Department of Labor Logo United States Department of Labor
Dot gov

The .gov means it's official.
Federal government websites often end in .gov or .mil. Before sharing sensitive information, make sure you're on a federal government site.

Https

The site is secure.
The https:// ensures that you are connecting to the official website and that any information you provide is encrypted and transmitted securely.

News Release Information

15-2169-ATL
Tuesday, December 22, 2015

Contacts

Technical information:
Media contact:
  • (404) 893-4220

Fatal Work Injuries in Georgia – 2014

Fatal work injuries totaled 148 in 2014 for Georgia, the U.S. Bureau of Labor Statistics reported today. Regional Commissioner Janet S. Rankin noted that while the 2014 count was preliminary, the number of work-related fatalities in Georgia rose by 31 over the year. Fatal occupational injuries in the state have ranged from a high of 249 in 1994, to a low of 101 in 2012. (See chart 1.)

Nationwide, a preliminary total of 4,679 fatal work injuries were recorded in 2014, up from a revised count of 4,585 fatalities in 2013, according to results from the Census of Fatal Occupational Injuries (CFOI) program. Final 2014 CFOI data will be released in the late spring of 2016.

Of the 148 fatal work injuries reported in Georgia in 2014, 59 resulted from transportation incidents and 32 from violence and other injuries by persons or animals. Together these two major categories accounted for over three-fifths of all fatal work injuries reported in the state. (See table 1.) Other major event categories each reported 30 or fewer deaths. Within transportation incidents, roadway incidents involving motorized land vehicles was the most frequent type of workplace fatality with 36 deaths. This category accounted for nearly a quarter of all on-the-job fatalities in the state. In the violence and other injuries by persons or animals category, all of the deaths were homicides (intentional injury by other person). (Note that roadway counts presented in this release are expected to rise when updated 2014 data are released in the late spring of 2016 because key source documentation detailing specific transportation-related incidents has not yet been received.)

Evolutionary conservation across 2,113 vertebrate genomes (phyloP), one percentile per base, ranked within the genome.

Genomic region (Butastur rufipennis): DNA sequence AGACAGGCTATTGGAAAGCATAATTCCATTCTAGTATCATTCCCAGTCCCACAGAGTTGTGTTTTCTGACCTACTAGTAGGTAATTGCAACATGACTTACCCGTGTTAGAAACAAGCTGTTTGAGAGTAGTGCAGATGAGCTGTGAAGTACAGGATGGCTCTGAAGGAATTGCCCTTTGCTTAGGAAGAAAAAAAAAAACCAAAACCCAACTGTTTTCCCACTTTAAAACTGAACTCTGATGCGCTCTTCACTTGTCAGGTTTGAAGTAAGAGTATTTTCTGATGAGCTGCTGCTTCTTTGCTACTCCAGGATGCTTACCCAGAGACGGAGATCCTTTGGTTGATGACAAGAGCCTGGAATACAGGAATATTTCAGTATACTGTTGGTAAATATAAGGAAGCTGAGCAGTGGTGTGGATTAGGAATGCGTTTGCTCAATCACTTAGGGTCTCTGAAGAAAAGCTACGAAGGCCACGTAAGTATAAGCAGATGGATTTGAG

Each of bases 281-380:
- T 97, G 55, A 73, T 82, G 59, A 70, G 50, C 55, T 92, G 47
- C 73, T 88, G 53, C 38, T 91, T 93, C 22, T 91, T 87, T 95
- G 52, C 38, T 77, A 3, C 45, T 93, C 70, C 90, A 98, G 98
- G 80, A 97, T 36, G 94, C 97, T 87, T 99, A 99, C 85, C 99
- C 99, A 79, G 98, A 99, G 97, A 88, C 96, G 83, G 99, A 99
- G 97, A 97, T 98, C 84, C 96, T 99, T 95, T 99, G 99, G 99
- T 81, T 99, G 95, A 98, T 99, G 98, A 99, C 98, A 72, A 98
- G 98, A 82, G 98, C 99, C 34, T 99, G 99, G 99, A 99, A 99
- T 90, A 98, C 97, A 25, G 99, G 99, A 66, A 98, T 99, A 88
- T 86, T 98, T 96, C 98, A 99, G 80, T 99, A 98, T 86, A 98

In the United States, transportation incidents were also the most frequent fatal workplace event in 2014, accounting for 40 percent of fatal work injuries, matching the state’s share of fatalities for this event. (See chart 2.) Falls, slips, and trips, was the second most frequent type of event nationally, with 17 percent of work-related fatalities; the share in Georgia was 20 percent. Violence and other injuries by persons or animals accounted for 16 percent of the nation’s workplace fatalities, while in the state, this event was responsible for 22 percent of workplace fatalities. Contact with objects and equipment was responsible for 15 percent of work-related fatalities for both the state and the nation.


Additional highlights:

  • Both the construction and the trade, transportation, and utilities industries had the largest number of fatalities in the state with 31 each, compared to 23 and 37, respectively, the previous year. Falls, trips, and slips (19) accounted for the most fatalities in construction. Transportation incidents (17) were the most frequent event or exposure in trade, transportation, and utilities. (See table 2.)
  • Natural resources and mining, and manufacturing had the second highest fatality counts with 15 each. Transportation incidents and contact with objects and equipment tied for the most deaths in the natural resources and mining industry. The majority of manufacturing fatalities resulted from transportation incidents.